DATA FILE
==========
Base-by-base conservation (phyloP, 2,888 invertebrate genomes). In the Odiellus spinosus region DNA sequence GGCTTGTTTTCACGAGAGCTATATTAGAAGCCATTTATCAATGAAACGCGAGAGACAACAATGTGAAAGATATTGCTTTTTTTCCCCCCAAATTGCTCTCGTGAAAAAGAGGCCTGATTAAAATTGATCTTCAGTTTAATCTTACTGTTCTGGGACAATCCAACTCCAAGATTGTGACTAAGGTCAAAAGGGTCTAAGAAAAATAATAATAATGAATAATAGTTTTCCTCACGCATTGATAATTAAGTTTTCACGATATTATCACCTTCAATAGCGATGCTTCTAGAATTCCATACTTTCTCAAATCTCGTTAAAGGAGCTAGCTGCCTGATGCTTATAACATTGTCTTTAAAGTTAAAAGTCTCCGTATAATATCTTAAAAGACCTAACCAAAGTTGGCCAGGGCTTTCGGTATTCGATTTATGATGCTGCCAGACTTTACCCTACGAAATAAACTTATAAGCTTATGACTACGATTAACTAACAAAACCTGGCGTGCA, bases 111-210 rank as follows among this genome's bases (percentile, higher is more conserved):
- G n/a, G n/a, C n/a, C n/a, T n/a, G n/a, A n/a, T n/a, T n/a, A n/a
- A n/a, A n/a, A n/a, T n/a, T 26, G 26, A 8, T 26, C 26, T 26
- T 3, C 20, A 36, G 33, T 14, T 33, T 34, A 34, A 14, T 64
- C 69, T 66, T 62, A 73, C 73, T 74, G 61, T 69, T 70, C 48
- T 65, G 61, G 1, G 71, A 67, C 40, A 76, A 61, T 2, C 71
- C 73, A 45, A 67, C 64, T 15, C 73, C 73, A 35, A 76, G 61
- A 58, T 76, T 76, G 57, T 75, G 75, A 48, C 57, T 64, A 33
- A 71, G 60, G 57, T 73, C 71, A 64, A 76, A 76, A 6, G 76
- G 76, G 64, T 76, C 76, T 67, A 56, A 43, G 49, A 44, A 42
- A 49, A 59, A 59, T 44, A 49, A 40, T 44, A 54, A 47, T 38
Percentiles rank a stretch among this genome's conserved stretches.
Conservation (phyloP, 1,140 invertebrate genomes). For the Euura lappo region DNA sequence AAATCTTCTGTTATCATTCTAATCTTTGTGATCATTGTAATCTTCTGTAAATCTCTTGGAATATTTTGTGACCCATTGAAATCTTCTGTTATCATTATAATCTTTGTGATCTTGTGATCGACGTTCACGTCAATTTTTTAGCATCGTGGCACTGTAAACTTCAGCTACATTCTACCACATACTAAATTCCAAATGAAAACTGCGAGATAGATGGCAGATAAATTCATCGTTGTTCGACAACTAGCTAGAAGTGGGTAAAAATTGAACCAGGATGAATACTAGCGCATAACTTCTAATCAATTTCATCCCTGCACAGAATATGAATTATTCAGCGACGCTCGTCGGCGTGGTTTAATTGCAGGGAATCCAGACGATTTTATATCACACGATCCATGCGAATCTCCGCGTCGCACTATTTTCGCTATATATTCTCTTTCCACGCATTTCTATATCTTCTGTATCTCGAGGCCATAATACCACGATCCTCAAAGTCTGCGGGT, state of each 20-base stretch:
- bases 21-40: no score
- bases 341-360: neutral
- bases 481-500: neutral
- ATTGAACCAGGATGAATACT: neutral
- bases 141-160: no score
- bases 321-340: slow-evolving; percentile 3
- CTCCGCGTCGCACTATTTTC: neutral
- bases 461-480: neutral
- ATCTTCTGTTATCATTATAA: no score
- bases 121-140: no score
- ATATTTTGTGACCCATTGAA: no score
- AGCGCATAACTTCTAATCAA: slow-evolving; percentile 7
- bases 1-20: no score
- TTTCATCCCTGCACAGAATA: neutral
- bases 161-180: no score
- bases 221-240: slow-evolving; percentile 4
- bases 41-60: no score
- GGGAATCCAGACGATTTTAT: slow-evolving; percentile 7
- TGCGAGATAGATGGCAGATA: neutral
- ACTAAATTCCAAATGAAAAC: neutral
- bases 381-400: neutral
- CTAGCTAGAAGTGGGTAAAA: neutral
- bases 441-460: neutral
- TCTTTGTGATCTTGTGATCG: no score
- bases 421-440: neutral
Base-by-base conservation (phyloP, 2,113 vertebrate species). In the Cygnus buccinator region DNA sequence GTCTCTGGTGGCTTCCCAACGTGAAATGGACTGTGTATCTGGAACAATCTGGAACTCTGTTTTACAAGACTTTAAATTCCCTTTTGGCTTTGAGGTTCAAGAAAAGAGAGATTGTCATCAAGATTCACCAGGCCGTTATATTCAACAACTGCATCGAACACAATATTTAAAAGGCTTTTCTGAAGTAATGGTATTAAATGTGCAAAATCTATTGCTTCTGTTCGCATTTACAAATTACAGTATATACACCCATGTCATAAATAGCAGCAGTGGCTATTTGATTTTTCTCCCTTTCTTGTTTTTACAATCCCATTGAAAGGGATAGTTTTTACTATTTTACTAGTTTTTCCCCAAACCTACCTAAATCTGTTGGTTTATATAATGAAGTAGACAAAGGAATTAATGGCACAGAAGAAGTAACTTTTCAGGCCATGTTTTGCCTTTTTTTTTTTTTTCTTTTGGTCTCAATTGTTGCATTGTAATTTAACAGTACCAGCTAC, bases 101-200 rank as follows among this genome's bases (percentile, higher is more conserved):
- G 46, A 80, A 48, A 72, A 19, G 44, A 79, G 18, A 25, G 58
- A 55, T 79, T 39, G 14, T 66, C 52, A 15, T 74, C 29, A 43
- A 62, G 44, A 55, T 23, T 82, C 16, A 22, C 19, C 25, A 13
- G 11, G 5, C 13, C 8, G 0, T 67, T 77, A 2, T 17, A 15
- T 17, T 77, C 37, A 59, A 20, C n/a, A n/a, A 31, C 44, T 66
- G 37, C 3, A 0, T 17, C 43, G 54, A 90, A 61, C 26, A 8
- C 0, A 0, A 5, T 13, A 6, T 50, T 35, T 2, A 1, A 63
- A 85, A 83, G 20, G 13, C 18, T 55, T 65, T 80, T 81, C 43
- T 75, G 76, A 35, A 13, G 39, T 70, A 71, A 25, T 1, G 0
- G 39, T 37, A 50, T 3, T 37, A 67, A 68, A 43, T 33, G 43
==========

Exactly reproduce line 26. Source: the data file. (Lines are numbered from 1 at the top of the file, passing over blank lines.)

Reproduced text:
- bases 1-20: no score